What would Dr. King do?

Warning: a ramble with troubling themes of politics and religion

On this Martin Luther King Jr. holiday, I find themes of gender, violence, misogyny, religion and politics all churning in my mind and not much coherent thought coming out, I’m afraid, Let me list some of the elements and see if any of you brilliant folk see patterns that are eluding me.

We start with three seemingly unrelated occurrences: the Tuscon shooting, my return to 12-step program. and finally, the film Agora.

The shooting in Tuscon is disturbing in so many ways. At I was furious about the crosshairs map, how it had targeted Congresswoman Giffords . I made a brief post on Facebook about the power of graphic symbols,  and my cousin the gun-toting conservative got angry with me. I realized he was right about the shooter not being directly motivated by politics.

I am grappling with my stance on free speech (extremely permissive) and how deeply troubled I feel about authority figures repeatedly calling for violence in coded language. A week later and I’m still grappling. Having taken my president’s direction to let go of political sparring, I now am thinking a great deal about the lack of accessible mental health care , and the powerful social barriers that prevent it’s effective deployment.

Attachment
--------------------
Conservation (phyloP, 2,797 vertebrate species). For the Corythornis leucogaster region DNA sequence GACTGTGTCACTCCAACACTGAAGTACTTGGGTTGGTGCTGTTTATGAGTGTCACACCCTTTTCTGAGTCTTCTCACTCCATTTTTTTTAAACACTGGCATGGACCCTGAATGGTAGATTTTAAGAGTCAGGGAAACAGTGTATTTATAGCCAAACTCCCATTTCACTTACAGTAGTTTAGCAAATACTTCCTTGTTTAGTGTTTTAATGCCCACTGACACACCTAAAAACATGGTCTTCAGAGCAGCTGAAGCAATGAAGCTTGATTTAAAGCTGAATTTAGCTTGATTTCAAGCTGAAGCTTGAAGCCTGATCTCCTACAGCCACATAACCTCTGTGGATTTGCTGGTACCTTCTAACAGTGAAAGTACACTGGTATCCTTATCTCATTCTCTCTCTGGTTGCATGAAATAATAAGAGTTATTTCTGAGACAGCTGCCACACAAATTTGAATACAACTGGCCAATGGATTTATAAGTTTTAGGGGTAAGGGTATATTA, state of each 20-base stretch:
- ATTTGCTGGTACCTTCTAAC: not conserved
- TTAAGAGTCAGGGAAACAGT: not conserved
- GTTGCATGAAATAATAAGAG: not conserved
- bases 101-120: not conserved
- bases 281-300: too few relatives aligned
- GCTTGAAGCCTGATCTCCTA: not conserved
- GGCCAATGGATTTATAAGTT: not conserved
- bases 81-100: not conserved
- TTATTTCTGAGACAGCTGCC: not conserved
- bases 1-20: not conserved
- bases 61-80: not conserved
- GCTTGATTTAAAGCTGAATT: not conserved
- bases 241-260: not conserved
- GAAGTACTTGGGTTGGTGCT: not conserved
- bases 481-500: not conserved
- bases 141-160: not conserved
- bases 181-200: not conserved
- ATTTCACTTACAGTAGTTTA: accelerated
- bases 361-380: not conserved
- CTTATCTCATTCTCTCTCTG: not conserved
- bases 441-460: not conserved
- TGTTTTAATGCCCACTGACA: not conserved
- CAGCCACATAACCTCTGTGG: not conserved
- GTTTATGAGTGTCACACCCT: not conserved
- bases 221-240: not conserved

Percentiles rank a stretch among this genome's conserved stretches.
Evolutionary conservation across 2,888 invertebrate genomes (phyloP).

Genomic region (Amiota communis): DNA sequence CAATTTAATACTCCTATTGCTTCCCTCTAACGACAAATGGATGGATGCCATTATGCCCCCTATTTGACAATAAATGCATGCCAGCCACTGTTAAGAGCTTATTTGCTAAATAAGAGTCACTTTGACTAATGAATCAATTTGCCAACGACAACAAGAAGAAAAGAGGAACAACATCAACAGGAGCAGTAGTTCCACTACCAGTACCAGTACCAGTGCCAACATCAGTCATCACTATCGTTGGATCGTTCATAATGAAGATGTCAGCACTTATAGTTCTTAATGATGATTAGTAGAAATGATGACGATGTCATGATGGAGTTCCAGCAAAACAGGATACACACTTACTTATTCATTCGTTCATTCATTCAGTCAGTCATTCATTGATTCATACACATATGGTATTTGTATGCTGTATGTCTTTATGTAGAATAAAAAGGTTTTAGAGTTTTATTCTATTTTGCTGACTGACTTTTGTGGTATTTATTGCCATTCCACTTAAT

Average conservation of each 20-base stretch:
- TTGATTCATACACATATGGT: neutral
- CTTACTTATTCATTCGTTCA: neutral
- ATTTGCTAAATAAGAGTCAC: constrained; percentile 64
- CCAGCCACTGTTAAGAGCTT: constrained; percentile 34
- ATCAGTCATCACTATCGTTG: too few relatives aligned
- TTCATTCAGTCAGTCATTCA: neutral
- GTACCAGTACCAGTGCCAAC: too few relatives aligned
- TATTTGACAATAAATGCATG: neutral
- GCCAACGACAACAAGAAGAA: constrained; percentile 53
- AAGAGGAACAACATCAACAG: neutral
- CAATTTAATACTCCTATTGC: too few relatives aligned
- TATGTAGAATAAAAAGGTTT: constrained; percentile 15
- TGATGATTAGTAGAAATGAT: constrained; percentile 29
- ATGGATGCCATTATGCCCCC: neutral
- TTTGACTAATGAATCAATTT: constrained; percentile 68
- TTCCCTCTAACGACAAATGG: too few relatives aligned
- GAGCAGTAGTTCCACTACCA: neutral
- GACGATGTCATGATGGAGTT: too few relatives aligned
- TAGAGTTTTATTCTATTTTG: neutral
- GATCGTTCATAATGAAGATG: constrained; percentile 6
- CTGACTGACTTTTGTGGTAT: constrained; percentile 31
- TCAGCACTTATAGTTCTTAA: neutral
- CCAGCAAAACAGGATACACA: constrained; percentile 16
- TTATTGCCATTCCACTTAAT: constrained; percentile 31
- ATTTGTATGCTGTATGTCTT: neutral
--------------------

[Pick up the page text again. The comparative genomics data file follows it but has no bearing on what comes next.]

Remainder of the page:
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2 thoughts on “What would Dr. King do?

  1. Ohhh, things like this: http://www.journalfen.net/community/unfunnybusiness/297500.html

    Things like that make me think the world is still occasionally a good place.

  2. You are a seeker, my dear. NOT a pagan. That is such an ugly word— a word that makes “the other” (or the “outsider” ) out of those people who are not (according to the dictionary—I had to look it up to be sure–out of people who are neither Christian, Moslem, nor Jew —also defined as “heathen,” another one of those ugly words that makes an “other” or “outsider” of someone who, in truth, is a brother or sister to us. At least this is how I interpret what Jesus taught about people other than ourselves—people whom he called our “neighbors”, the ones he said we should love as much as we love ourselves and God.

    I like the word “seeker” because it suggests those like me still seeking to know the nature of that which I usually refer to as “God” (though I’ve become reluctant to use that word because some are so sure they know just exactly what HE is like, and their notion of God frequently is profoundly exclusive. (Will they be surprised on judgement day!!!) There was a time when I was pretty sure I knew what God was like, but the older I got, the more I realized how little I knew about the nature of God. But He, She, It didn’t disappear. It just got bigger, and bigger until I realized that my mind was absolutely too small to fathom Its nature. Then I came across a book by J.B. Phillips,”Your God is Too Small”. I never read it but I thought that was a great description for how I felt.

    As for that word “pagan”, the definition excluded anyone who wasn’t Christian, Moslem or Jew. Can you imagine how many people on the planet that that definition excludes!! That you are a seeker to me means you don’t have “reality” all tied up in a package and are consequently a much more interesting person. LOVE!!!!!!!!! Joan P.

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